Tick leads to temporary paralysis for East Liverpool man

Local News

Nathan Barrett's life changed forever after being diagnosed with neurological Lyme disease

EAST LIVERPOOL, Ohio (WYTV) – You’ve probably heard of Lyme disease but have you ever heard of neurological Lyme disease? Both are transmitted through ticks but it’s the difference in symptoms that sets them apart.

“It can be life-changing, it can be debilitating and it can kill you. It can kill you,” Nathan Barrett said.

For Barrett, it started with headaches and then there was numbness and tingling all over his body.

“It’s probably the scariest thing I’ve ever gone through,” he said.

In mid-May, the 27-year-old’s life changed forever.

“I woke up and I had lost my mobility altogether,” Barrett said.

“We had to physically carry him out and he was just limp,” said Joey Shilot, Barrett’s partner. “He had no strength to do anything.”

Doctors were treating Barrett for Lyme disease but nothing was working. His strength weakened and he was diagnosed with Bell’s palsy, which caused temporary paralysis to the left side of his face.

“Literally, I was learning how to live, and care for myself and dress myself all over again. It was like I just started over but with the mindset of a 27-year-old man,” Barrett said.

He was diagnosed with neurological Lyme disease in mid-June, which presents itself differently by attacking the nerves.

Doctors told Barrett he may never be able to walk again.

“That was probably the hardest day for me and equally the best day for me,” he said.

It motivated him to prove them wrong.

“At that point, I kind of just quit feeling bad for myself and really got determined.”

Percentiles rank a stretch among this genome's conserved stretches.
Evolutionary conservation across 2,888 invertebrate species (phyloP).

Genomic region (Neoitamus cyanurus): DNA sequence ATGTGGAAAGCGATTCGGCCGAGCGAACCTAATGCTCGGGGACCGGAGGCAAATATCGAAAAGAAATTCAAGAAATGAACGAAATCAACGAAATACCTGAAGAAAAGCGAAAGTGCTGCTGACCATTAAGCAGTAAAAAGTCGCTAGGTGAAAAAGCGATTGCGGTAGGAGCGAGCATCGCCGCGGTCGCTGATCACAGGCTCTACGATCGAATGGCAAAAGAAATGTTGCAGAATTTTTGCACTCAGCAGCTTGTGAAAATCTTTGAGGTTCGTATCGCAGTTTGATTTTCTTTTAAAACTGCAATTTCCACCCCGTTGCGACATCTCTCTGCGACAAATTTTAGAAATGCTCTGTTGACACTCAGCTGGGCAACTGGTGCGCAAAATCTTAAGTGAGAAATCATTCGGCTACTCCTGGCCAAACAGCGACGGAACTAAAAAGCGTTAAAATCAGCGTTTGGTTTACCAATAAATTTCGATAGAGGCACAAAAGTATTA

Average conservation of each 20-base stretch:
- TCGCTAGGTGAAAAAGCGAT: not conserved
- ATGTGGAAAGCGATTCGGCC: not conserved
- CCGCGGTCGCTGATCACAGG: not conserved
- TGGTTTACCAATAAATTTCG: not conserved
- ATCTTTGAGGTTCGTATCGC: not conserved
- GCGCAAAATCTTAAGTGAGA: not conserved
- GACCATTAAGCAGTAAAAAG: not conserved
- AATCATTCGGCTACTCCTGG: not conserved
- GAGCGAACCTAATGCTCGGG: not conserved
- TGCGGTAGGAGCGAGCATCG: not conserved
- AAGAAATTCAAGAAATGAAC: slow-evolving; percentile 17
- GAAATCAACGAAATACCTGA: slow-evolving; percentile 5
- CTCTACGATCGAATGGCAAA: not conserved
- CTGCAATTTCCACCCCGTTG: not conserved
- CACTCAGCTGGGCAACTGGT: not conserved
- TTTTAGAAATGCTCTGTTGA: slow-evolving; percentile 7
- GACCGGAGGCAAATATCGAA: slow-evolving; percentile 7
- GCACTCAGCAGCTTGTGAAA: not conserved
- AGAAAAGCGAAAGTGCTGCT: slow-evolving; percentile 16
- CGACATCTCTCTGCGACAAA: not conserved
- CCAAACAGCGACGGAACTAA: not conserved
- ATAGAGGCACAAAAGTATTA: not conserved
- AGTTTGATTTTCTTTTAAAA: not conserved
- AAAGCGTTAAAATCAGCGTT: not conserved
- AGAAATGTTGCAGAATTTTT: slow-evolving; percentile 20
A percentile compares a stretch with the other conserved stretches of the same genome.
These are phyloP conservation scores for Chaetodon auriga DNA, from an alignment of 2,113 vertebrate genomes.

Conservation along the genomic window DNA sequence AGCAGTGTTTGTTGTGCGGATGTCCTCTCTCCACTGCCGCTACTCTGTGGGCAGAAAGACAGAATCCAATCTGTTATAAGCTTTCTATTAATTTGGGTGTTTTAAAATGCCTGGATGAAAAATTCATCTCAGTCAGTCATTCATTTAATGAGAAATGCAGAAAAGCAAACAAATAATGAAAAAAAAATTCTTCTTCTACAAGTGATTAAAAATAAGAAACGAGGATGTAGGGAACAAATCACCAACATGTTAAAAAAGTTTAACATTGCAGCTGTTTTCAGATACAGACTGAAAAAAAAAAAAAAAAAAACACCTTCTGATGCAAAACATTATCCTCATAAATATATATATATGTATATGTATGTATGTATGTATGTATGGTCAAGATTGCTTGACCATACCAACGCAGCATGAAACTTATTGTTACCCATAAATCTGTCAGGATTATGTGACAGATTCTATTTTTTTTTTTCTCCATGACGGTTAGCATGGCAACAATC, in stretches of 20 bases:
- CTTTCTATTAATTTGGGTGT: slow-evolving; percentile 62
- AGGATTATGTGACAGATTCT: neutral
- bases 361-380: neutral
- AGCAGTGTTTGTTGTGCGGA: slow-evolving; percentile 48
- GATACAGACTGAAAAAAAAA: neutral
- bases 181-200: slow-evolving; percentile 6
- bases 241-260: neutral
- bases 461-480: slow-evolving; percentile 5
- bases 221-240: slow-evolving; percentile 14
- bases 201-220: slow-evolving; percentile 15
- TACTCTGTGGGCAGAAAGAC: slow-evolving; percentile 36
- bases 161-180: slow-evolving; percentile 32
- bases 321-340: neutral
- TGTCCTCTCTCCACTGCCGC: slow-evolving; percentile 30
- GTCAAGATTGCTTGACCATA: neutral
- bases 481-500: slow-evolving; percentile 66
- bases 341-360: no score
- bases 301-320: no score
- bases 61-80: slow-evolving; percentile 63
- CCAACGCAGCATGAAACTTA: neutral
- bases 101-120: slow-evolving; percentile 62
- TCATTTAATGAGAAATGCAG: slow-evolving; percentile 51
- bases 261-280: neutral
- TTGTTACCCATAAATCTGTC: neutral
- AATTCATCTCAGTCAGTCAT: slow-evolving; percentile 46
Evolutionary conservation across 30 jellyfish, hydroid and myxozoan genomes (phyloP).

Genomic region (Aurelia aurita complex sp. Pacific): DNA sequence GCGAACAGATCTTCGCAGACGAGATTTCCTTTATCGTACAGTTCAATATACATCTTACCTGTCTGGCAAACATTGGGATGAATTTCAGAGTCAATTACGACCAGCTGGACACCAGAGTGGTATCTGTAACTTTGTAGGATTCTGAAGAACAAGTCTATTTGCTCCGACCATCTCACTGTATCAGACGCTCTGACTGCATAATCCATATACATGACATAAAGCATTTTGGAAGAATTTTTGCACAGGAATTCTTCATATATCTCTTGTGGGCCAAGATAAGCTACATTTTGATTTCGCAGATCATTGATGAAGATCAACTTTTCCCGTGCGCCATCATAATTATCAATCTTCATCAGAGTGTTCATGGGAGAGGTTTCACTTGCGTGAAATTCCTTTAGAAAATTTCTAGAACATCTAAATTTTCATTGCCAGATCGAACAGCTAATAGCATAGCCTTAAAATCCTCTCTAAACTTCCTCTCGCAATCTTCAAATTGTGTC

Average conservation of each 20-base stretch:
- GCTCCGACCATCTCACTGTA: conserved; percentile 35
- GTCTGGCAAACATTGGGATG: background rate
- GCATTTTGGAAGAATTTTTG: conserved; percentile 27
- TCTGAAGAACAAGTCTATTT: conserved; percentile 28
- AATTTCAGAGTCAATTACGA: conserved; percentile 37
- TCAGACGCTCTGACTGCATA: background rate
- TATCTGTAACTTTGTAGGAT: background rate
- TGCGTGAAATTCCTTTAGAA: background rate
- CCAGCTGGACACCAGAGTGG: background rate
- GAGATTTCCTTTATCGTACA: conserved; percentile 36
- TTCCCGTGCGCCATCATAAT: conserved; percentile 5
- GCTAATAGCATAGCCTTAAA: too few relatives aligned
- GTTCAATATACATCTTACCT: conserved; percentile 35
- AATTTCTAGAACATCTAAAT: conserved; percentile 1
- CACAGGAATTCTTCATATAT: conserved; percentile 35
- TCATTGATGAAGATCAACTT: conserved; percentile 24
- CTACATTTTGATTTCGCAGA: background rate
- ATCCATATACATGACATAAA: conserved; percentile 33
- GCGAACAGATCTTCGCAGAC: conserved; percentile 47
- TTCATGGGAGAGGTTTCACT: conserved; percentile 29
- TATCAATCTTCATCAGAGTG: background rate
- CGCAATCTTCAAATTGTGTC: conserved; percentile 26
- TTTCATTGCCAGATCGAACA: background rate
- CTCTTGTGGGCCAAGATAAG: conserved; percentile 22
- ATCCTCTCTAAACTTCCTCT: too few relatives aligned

And he did. Now in his sixth week in the hospital, Barrett is walking with a stick cane and improving every day.

His determination didn’t stop there. In the middle of his treatment in June, with the help of his nurse, Barrett graduated from the John D. Rockefeller five career center as a licensed practical nurse.

“I felt like I had a whole new sense of pride,” he said. “Rolling up there in my little wheelchair, getting my diploma.”

“It’s not easy, it’s hard work,” said Chris Pavlick, Barrett’s nurse. “For him to try to accomplish that even with all the symptoms he was having with his Lyme disease — I give you kudos, buddy.”

Now Barrett is on the road to recovery and a new career.

Pavlick said Barrett could make a full recovery, but they’re not sure how long that would take. He is expected to be discharged from the hospital on Friday to finish that recovery at home.

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Mel Robbins Main Area Middle

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